that is what submission is, that is what obedience is.



posted on Jul, 27 2016 @ 04:11 AM
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originally posted by: windword
a reply to: NOTurTypical

No one fits the bill!

No one can be equal to Christ! To require husbands to emulate the impossible, Christ, who is God, and require wives to worship their husbands as if they were Christ, is a setup for failure for all parties concerned. God doesn't even require such a preposterous demand of Adam.



I wasn't told to be equal to Him, just to love my wife the way Jesus loved the church, which means, as I've said several times earlier in this thread, to love and cherish her, sacrifice myself for her (figuratively), to put her needs, desires, and wants ahead of my own.

That's it, in basic terms, serve her unselfishly. You're adding to scripture, wives aren't told to worship their husband. That would be a sin anyways, idolatry.




edit on 7 27 2016 by NOTurTypical because: (no reason given)



posted on Jul, 27 2016 @ 09:19 AM
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a reply to: NOTurTypical



I wasn't told to be equal to Him


Thank you for proving my point!

You keep telling me that, Paul's model of a Christian marriage isn't unequal. You keep telling me that Paul's model absolutely guarantees equality!

It absolutely does not, as you have just proven!



posted on Jul, 27 2016 @ 01:04 PM
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originally posted by: NOTurTypical

originally posted by: windword
a reply to: NOTurTypical

No one fits the bill!

No one can be equal to Christ! To require husbands to emulate the impossible, Christ, who is God, and require wives to worship their husbands as if they were Christ, is a setup for failure for all parties concerned. God doesn't even require such a preposterous demand of Adam.



I wasn't told to be equal to Him, just to love my wife the way Jesus loved the church, which means, as I've said several times earlier in this thread, to love and cherish her, sacrifice myself for her (figuratively), to put her needs, desires, and wants ahead of my own.

That's it, in basic terms, serve her unselfishly. You're adding to scripture, wives aren't told to worship their husband. That would be a sin anyways, idolatry.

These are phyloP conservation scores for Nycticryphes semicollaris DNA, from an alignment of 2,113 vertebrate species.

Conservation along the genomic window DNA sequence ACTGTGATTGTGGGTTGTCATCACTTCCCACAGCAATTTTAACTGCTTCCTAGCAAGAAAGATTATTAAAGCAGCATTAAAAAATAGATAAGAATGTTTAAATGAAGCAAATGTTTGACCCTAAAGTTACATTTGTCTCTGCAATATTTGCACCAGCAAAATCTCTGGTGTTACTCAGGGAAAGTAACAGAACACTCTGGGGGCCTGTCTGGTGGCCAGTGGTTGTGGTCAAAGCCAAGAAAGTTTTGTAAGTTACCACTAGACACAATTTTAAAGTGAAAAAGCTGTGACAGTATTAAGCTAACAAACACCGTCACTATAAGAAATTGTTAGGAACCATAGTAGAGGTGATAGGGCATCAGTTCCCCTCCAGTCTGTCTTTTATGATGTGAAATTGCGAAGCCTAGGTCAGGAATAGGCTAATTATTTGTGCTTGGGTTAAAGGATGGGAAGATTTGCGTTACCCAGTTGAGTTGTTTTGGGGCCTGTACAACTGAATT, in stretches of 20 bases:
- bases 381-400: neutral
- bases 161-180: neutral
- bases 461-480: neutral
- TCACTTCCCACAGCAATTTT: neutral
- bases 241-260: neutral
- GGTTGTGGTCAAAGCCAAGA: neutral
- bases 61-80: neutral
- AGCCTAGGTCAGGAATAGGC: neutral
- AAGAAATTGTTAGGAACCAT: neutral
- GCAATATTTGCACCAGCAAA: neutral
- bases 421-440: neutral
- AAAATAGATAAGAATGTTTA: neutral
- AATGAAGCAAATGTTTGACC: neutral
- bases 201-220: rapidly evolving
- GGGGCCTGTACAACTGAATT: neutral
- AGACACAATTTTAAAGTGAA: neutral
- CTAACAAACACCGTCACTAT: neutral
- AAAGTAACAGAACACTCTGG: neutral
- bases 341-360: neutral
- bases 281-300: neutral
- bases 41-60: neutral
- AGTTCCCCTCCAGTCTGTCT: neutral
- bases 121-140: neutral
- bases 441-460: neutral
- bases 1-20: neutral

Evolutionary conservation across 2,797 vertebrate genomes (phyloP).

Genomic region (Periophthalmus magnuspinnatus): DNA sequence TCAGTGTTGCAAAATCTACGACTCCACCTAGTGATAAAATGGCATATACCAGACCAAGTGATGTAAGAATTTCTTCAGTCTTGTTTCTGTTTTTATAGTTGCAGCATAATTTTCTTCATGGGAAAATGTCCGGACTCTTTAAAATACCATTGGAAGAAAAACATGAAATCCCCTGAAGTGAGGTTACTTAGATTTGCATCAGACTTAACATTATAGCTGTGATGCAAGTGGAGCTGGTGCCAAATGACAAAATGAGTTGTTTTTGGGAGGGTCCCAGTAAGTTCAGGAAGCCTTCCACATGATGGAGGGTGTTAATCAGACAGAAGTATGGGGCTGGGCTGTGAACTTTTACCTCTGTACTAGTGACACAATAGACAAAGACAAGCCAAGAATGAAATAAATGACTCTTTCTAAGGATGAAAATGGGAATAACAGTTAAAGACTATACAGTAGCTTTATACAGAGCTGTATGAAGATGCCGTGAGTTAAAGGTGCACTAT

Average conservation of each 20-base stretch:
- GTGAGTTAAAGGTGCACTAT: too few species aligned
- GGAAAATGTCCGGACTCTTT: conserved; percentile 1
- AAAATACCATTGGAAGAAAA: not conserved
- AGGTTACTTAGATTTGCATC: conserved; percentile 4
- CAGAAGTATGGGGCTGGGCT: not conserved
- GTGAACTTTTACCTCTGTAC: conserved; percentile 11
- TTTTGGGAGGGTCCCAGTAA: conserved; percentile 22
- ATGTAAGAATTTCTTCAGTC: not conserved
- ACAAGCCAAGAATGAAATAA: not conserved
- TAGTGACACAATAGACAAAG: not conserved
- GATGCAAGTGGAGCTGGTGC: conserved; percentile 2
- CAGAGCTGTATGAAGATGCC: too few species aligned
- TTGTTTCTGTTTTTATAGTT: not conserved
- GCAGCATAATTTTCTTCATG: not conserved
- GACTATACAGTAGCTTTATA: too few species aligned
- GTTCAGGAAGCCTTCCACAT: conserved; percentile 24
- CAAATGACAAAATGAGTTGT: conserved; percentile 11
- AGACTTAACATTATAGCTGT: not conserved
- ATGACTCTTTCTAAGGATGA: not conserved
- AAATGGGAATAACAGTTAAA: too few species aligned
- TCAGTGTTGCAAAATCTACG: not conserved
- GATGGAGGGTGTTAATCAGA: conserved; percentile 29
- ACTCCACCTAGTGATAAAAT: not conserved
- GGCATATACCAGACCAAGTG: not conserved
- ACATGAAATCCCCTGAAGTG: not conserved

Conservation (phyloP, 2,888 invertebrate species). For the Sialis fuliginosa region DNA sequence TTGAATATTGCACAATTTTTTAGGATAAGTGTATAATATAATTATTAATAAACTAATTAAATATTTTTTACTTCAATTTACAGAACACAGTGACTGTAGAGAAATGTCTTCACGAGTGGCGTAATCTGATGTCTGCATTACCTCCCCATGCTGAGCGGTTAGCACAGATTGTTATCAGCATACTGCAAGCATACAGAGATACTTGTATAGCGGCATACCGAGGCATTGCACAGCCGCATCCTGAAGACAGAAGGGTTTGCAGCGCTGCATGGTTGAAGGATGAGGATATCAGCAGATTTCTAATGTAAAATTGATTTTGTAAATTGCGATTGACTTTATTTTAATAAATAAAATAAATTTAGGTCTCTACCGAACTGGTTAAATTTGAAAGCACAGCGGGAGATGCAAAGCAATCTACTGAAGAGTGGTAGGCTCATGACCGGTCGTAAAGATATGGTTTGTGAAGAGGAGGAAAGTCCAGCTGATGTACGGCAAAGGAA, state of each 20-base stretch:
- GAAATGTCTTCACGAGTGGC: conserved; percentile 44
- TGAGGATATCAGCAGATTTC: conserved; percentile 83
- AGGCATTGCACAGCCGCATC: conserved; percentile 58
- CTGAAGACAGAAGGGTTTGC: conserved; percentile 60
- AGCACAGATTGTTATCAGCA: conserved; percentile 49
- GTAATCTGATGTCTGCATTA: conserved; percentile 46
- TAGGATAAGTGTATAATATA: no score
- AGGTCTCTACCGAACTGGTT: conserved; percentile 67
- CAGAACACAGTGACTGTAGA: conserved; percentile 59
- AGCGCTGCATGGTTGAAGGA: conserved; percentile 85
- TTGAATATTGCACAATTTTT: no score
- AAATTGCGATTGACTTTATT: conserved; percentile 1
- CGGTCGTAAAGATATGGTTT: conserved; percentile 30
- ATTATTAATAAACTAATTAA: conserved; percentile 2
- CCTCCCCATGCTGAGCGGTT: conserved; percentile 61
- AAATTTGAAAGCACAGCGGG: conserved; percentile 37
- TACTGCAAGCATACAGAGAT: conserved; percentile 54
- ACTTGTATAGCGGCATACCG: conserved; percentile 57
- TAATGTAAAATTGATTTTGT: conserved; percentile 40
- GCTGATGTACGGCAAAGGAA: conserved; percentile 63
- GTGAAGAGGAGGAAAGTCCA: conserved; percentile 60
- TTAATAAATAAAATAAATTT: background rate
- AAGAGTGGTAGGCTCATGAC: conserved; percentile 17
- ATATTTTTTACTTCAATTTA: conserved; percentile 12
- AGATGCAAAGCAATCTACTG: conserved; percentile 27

"Behold, here is my daughter a maiden, and his concubine; them I will bring out now, and humble ye them, and do with them what seemeth good unto you: but unto this man do not so vile a thing. But the men would not hearken to him: so the man took his concubine, and brought her forth unto them; and they knew her, and abused her all the night until the morning: and when the day began to spring, they let her go." (Judges 19:24-25)

"For the man is not of the woman; but the woman of the man. Neither was the man created for the woman; but the woman for the man." (I Corinthians 11:8-9)

"Wives, submit yourselves unto your own husbands, as unto the Lord. For the husband is the head of the wife, even as Christ is the head of the church: and he is the saviour of the body. Therefore as the church is subject unto Christ, so let the wives be to their own husbands in everything." (Ephesians 5:22-24)

"Let your women keep silence in the churches: for it is not permitted unto them to speak; but they are commanded to be under obedience, as also saith the law. And if they will learn any thing, let them ask their husbands at home: for it is a shame for women to speak in the church." (I Corinthians 14:34-35)

"Unto the woman he said, I will greatly multiply thy sorrow and thy conception; in sorrow thou shalt bring forth children; and thy desire shall be to thy husband, and he shall rule over thee." (Genesis 3:16)

whats good for the goose... or in this case, whoever noticed these passages and decided to keep printing them anyway.



posted on Jul, 27 2016 @ 03:42 PM
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a reply to: TzarChasm


whoever noticed these passages and decided to keep printing them anyway.

But they had to because:

Rev 22:18 I testify to everyone who hears the words of the prophecy of this book, if anyone adds to them, may God add to him the plagues which are written in this book. 19If anyone takes away from the words of the book of this prophecy, may God take away his part from the tree of life, and out of the holy city, which are written in this book.

Now look what I've gone and done!!!
I removed everything from the book but this verse
Duhn, Duhn, Duhn!



posted on Jul, 27 2016 @ 04:10 PM
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a reply to: TzarChasm


"Behold, here is my daughter a maiden, and his concubine; them I will bring out now, and humble ye them, and do with them what seemeth good unto you: but unto this man do not so vile a thing. But the men would not hearken to him: so the man took his concubine, and brought her forth unto them; and they knew her, and abused her all the night until the morning: and when the day began to spring, they let her go." (Judges 19:24-25)

I just can't help myself. Personal anecdote:

Once upon a time I had a business partner. After work we would usually drink a few beers together. One day we couldn't go to the pizza joint that we frequented because his wife, the leader of a Christian Ladies Study Group, expected him home to babysit while she was conducting a meeting.

So we picked up a case of beer and went to his house. As he was tending the children, I was outside drinking the beer. Once the meeting was over, the ladies came outside. Well, I was drunk and started telling the story of The Levite and The Concubine.